This year’s Lent Message was filmed at a place that, I dare say, will be familiar to many of you: the Worcester Royal Hospital.

Our National Health Service been on my mind recently having badly broken my wrist ice-skating with my 13 year-old on New Year’s Day – yes, I know, I should know better! I ended up spending five hours in A&E at the Worcester Royal before being admitted to have a plate fitted under general anaesthetic. It’s on the mend though I still bear the marks.

It wasn’t the best preparation for my wedding but I came away with a deep sense of gratitude for the NHS. We hear lots about the strain it is under but we don’t often stop to remember how fortunate we are to be able to benefit from it – more so than all our forebears and the vast majority of people in the world today. Having broken my wrist on a Bank Holiday I was treated and fixed within 24 hours by wonderful people whose skill and cheerful dedication to the welfare of their patients was inspiring.

Though it’s not much recognised as such nowadays, the NHS is a profoundly Christian institution. It was intended by its founders, who included the then Archbishop of Canterbury, William Temple, to be a sort of institutional answer to the question ‘Who is my neighbour?’ The answer is, of course, that everyone is my neighbour. When you hear an ambulance siren, it’s a sign of paramedics going to help someone in need on behalf of us all.

This Lent, I’d like to encourage you to count your blessings – especially ones like the NHS that you might generally take for granted. More than that, as you contemplate prayer, fasting and almsgiving I’d like to encourage you to pray for and maybe help financially those who are not able to count on such blessings.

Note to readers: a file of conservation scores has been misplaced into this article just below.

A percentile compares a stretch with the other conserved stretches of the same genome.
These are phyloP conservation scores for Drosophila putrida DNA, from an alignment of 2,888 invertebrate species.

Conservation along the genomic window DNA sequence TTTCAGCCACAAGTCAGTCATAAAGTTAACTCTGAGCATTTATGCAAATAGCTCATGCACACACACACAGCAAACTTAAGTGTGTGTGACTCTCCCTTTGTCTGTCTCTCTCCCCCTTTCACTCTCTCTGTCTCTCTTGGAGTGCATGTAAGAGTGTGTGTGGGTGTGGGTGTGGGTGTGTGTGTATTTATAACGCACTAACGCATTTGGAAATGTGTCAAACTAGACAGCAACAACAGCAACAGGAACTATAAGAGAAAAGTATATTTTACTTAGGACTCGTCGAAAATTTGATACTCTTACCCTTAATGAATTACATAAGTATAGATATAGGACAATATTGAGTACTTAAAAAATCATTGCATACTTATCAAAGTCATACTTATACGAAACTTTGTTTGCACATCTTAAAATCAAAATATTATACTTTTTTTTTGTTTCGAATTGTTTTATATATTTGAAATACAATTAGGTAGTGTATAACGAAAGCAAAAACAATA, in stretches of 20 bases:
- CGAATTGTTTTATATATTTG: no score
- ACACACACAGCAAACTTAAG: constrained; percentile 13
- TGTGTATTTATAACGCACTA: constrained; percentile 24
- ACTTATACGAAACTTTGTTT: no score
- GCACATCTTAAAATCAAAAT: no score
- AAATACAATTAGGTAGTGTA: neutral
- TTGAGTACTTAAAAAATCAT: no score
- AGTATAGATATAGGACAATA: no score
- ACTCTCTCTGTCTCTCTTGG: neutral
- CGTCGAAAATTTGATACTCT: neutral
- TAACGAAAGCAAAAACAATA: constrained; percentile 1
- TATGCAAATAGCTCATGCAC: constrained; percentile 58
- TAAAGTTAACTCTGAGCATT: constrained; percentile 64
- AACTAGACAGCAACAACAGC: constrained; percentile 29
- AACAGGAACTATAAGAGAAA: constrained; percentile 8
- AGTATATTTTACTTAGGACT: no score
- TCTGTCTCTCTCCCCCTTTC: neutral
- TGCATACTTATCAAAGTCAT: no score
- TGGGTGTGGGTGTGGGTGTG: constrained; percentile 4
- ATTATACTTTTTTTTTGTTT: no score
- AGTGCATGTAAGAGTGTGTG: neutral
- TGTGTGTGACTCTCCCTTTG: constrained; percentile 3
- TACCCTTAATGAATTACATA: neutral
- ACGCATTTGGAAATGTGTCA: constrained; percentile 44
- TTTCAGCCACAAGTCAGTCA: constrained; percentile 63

March 1st marks the tenth anniversary of my enthronement as Bishop of Worcester. I have much to give thanks for over that time – particularly the support of people throughout the Diocese in good times and in bad. As a mark of my own thanksgiving I’m setting up a Tenth Anniversary Lent Appeal for Berega Hospital in Morogoro where they are struggling terribly. I was shocked to receive a report from the Director Isaac Mgego recently which informed me that the Tanzanian Government has reneged on its responsibility to pay the wages of nurses and doctors.

If you feel able, I invite you to contribute toward that appeal, in thanksgiving, as part of your almsgiving, and to give thanks for the very many blessings that God showers upon you.

God bless you this Lent. 

There are two ways to contribute to this appeal:

Donations can be made online at:

Cheques made payable to Worcester Diocesan Board of Finance Ltd and clearly marked ‘Bishop’s Lent Appeal’ should be sent to: Doug Chaplin, Mission Development Officer at the Diocesan Office. 

Download Gift-Aid declaration form.